This expansion is one of the longer ones on record, but NPP is still not overly concerned about an imminent recession. We still think there is a less than fifty percent chance that one starts in the next twelve months. Labor market indicators still denote strength even though some statistics are slightly off their highs at very solid levels. Global PMIs and the Citigroup Surprise Indices have been moving higher recently. Global PMIs still look weak absolutely, but some look like they have bottomed. Only time will tell, but an improvement in manufacturing data here and globally greatly reduces the near-term chance of a recession. The yield curve has flattened, and it bears watching. A sustained inverted yield curve would be bearish for the economy and equity markets in our opinion. While the recent data is not definitive, NPP believes this is another mid-cycle pause or “mini-recession” that leads to continued slow but consistent growth. Part of the weak data is a give-back after a couple quarters of 3%+ growth. We still think the U.S. economy remains in a two percent growth world while acknowledging risks are more elevated than they have been since the expansion started.
Global Interest Rates Continue to Decline
The yield curve flattening has been accompanied by a broad global decline in interest rates. Low domestic interest rates are robust when compared to global interest rates, especially those seen in the developed world. There were almost fifteen trillion dollars of negative yielding bonds globally as of September 30th and that peaked at 16.8 trillion on August 30th. The U.S. economy is growing more slowly than the historical norm, but nominal GDP has been around four percent per year since the Great Recession ended. NPP does not believe the state of the U.S economy justifies the current low rates. However, with rates negative or low globally, U.S. interest rates are being dragged down by overseas issues as capital searches for the higher returns that can be found in the United States.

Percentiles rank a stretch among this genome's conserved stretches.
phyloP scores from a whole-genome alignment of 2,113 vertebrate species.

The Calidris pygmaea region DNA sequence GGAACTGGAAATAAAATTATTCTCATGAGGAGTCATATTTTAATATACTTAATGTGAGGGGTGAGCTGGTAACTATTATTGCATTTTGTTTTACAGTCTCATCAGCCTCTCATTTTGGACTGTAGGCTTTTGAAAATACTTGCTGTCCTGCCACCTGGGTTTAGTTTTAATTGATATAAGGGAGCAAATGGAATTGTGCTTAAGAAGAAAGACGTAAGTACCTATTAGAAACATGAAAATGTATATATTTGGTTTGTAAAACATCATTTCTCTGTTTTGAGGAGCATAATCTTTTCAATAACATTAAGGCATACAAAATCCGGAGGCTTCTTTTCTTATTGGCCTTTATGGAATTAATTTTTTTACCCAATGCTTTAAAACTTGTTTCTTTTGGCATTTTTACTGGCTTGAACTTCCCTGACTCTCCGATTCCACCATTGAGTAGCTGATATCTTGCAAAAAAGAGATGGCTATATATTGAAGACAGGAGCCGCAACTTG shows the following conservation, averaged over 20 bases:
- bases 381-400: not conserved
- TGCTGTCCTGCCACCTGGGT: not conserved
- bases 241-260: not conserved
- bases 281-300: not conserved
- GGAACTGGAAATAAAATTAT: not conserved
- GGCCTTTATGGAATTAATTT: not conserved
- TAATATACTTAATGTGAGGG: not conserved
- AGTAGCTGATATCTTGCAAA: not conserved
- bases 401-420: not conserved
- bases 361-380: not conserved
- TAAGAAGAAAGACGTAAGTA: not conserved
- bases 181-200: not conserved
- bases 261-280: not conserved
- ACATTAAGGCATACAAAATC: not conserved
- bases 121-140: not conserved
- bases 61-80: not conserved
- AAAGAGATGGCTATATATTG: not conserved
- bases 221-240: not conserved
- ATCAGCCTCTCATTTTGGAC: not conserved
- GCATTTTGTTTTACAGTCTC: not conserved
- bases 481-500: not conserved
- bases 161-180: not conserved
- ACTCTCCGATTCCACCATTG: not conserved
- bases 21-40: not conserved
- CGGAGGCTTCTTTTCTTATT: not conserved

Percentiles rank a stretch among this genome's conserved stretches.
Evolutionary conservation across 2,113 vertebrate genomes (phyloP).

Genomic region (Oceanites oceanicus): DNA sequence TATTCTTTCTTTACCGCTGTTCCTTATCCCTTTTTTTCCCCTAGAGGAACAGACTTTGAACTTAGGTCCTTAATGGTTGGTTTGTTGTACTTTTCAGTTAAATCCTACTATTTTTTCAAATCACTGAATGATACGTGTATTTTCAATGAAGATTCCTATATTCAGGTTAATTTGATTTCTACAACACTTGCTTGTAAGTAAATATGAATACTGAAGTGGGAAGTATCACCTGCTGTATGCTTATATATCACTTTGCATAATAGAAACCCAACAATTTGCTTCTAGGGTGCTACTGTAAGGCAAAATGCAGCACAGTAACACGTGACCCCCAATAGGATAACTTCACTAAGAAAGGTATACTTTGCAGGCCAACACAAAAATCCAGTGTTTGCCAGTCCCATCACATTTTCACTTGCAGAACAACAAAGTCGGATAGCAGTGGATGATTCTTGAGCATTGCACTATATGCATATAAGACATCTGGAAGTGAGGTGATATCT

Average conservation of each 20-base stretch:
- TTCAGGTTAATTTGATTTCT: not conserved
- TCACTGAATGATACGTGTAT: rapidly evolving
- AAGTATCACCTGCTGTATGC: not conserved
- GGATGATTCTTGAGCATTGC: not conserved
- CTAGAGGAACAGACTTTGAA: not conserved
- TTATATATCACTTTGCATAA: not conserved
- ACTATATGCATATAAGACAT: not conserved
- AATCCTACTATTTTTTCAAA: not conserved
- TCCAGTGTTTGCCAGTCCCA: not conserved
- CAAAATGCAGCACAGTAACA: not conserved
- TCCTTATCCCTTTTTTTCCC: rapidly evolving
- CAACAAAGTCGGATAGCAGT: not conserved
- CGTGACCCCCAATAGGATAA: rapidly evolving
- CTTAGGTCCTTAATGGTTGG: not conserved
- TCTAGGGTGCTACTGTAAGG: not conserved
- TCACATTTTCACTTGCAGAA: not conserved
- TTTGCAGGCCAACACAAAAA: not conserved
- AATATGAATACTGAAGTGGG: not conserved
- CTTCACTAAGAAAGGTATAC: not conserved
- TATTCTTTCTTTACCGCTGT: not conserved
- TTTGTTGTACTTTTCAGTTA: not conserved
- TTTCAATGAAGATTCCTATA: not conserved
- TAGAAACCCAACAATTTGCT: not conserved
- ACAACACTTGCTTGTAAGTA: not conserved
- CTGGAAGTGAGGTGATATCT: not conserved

Yield curve inversion is usually followed within a year or two by a recession. Fortunately, other indicators of stress that tend to precede a recession have not occurred. Corporate credit spreads have not widened in 2018 and have instead tightened. They remain higher than their 2018 lows but are in no way indicative of an oncoming recession. The flatter yield curve gives us pause, but with few other indicators confirming an imminent recession, we continue to believe that the signal is being muddled by global financial market conditions. If the yield curve were to invert more and/or corporate credit spreads widened, then we would become concerned.
Low interest rates have led to a recent increase in housing starts and refinancing. Lower mortgage rates have historically supported the housing sector and this time doesn’t appear to be any different. Housing activity weakened when interest rates rose. It now appears that housing has turned from an economic drag to a support for growth. We are not projecting a boom, but stabilization in this sector would be a welcomed boost for the economy.
No Dramatic Moves Expected in the Fourth Quarter
We expect the S&P 500 to grind slightly higher in the fourth quarter and maintain the strong year-to-date returns. The fourth quarter is historically good for equity returns. The 2018 sell-off was a major aberration. We believe intermediate and long-term Treasury bond yields have seen their lows for the year. We will reassess as economic data and third quarter earnings are reported. If the earnings and economic outlook take a turn for the worse, we are likely to reduce equity exposure.